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National Healthcare Environmental Services & Housekeeping Week is Sept. 13-19, 2009, and I encourage infection preventionists to use this week as an opportunity to forge even stronger relationships with your facility’s environmental services (ES) personnel. The environment’s contribution to the transmission of pathogenic organisms is an issue that must be shared with ES so that greater awareness of cross-contamination can be achieved during staff members’ vital cleaning responsibilities.
In this issue we devote a significant number of pages to covering the important contributions that environmental services make to hospital infection prevention as well as emphasize how critical it is for facilities to engage in aggressive cleaning and monitoring best practices to reduce the opportunity for healthcare-acquired infections (HAIs) to take hold. You’ll hear from Mark Regna, at-large board member of the American Society for Healthcare Environmental Services (ASHES), as well as learn how several experts are endeavoring to create substantial change in the way hospitals approach infection control and environmental hygiene. It was my pleasure to chat with Phillip Carling, MD, who has been a huge proponent of environmental cleaning; his research into what’s really happening — or not happening, that is — with room hygiene, is eye-opening. Also in this issue, you’ll learn about green disinfectants and laundry issues related to infection prevention. Many of the ideas we address in this issue span the complexity spectrum; some practices are dependent upon cutting-edge technology, while others get back to the basics. No matter what your facility’s budget or cleaning philosophy, I’m sure you’ll agree that proper, rigorous environmental cleaning and disinfection is as imperative as hand hygiene, and that both deserve equal weight in your infection prevention programs.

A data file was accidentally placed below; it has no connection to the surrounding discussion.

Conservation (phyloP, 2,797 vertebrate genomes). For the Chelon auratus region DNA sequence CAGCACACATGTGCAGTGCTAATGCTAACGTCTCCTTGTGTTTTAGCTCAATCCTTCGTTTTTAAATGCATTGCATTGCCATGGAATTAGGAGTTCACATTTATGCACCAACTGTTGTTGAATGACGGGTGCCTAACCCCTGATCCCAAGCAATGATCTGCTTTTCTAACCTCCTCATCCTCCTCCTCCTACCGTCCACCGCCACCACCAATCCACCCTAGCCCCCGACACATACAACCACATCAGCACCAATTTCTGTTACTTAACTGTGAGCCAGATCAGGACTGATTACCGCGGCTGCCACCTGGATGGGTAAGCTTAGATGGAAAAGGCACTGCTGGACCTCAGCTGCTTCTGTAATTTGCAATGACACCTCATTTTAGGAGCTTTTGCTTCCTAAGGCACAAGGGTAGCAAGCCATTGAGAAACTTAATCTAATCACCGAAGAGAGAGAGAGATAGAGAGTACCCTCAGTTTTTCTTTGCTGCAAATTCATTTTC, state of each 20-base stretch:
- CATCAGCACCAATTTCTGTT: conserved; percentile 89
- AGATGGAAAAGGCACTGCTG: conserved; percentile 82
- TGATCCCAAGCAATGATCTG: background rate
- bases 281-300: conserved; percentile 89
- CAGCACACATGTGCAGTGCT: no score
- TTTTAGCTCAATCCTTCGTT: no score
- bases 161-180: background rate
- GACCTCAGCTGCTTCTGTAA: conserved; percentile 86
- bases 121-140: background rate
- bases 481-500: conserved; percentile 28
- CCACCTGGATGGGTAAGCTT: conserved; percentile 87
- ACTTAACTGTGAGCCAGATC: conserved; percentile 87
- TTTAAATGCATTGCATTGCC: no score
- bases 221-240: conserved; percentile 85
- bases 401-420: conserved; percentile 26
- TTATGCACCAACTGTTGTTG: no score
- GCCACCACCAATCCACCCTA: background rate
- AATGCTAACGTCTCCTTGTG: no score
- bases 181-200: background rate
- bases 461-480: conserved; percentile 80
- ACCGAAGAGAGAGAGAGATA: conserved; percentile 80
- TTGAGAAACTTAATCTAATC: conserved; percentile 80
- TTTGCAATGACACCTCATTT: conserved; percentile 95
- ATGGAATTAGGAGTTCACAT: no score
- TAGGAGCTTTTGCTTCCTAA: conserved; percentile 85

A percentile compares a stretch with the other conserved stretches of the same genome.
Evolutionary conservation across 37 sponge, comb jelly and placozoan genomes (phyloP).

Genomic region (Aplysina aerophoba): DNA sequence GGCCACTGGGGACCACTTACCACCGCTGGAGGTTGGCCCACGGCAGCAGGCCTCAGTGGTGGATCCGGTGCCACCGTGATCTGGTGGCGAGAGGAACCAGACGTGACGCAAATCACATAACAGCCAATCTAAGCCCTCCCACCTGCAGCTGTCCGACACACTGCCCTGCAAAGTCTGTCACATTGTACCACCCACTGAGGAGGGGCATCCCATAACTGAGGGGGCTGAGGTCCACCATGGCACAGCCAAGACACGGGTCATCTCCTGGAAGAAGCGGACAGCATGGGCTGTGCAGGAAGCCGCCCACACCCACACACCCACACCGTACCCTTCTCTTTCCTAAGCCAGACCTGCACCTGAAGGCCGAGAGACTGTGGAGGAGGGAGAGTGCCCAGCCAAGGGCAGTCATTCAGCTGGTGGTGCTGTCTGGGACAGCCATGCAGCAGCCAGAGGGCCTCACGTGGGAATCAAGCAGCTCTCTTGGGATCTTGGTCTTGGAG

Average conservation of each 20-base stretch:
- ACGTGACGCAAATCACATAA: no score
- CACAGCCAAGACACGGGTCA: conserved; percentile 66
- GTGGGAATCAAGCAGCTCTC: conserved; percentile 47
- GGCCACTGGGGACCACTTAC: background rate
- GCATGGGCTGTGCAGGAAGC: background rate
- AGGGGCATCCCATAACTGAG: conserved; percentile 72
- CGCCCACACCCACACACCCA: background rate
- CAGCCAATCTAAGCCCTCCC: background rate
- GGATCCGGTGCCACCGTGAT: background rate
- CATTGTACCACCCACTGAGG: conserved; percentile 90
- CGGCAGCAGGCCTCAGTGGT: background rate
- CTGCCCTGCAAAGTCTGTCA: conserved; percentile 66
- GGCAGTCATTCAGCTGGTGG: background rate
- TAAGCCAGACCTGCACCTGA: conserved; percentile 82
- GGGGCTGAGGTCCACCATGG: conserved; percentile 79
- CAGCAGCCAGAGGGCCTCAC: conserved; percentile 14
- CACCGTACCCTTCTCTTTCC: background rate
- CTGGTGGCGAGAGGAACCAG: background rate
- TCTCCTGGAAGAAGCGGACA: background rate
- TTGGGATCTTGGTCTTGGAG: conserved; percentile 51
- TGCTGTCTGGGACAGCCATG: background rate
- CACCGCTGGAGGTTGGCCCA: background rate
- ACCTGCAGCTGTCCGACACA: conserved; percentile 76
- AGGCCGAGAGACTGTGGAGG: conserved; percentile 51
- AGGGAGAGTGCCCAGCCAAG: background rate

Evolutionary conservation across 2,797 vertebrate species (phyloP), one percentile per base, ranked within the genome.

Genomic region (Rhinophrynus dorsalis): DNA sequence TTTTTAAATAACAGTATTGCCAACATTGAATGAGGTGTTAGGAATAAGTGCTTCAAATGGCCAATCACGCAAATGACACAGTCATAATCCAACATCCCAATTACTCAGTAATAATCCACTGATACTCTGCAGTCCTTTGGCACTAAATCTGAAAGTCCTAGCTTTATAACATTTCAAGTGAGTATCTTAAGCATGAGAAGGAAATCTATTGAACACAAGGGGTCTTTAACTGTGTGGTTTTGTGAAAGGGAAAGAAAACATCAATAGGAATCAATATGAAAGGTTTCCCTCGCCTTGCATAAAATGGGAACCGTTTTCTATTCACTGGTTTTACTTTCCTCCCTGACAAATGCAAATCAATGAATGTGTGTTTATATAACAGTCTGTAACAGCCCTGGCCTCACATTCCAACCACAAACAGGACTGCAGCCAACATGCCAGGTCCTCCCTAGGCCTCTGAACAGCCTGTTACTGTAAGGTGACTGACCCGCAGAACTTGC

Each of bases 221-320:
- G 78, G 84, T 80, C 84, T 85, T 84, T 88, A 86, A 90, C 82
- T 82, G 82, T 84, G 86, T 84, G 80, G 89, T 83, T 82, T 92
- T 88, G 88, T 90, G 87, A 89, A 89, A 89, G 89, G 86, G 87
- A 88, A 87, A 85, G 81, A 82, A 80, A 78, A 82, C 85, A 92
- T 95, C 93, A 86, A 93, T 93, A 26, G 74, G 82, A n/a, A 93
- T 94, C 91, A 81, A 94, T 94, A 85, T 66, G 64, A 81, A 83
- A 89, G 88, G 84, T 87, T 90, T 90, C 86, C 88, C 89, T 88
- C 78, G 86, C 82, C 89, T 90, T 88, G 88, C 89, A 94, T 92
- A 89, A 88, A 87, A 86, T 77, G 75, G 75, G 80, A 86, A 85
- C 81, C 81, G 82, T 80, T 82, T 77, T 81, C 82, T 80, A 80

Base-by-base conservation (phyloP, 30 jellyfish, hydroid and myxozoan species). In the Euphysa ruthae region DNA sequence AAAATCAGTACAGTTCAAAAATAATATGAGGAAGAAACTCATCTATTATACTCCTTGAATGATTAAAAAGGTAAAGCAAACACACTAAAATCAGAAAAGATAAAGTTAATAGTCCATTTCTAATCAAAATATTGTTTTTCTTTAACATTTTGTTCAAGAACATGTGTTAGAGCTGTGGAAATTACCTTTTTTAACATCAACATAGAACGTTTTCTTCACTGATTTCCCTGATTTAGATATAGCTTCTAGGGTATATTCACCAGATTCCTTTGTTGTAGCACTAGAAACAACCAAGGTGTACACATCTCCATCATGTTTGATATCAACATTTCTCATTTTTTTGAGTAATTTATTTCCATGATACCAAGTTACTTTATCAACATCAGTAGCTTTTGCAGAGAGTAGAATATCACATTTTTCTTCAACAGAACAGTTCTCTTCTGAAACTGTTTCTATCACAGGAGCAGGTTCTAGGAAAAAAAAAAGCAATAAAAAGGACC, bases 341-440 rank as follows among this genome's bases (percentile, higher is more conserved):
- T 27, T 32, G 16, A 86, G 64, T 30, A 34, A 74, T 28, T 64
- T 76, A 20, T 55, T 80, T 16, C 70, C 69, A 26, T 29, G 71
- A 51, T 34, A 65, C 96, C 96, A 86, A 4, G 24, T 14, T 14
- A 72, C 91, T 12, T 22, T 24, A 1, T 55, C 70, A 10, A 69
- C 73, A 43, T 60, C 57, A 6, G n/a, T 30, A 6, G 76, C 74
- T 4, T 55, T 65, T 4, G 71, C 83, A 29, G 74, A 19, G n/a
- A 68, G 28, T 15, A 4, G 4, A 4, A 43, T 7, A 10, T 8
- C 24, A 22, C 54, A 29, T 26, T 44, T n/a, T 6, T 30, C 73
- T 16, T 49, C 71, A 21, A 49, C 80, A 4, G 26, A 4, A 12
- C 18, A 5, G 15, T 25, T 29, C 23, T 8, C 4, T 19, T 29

It is my hope that infection preventionists will celebrate with EVS staff in September, and that ES professionals return the favor in October, when it’s time for Infection Prevention Week, Oct. 18-24, 2009. As you’ll see from Karen Martin’s story (starting on page 38 in the September 2009 print edition of ICT), collaboration between these two groups is one of the key ways to tap into shared goals, exchange best practices, and work together to engender positive change.
Until next month, bust those bugs!
Kelly M. Pyrek
Editor in chief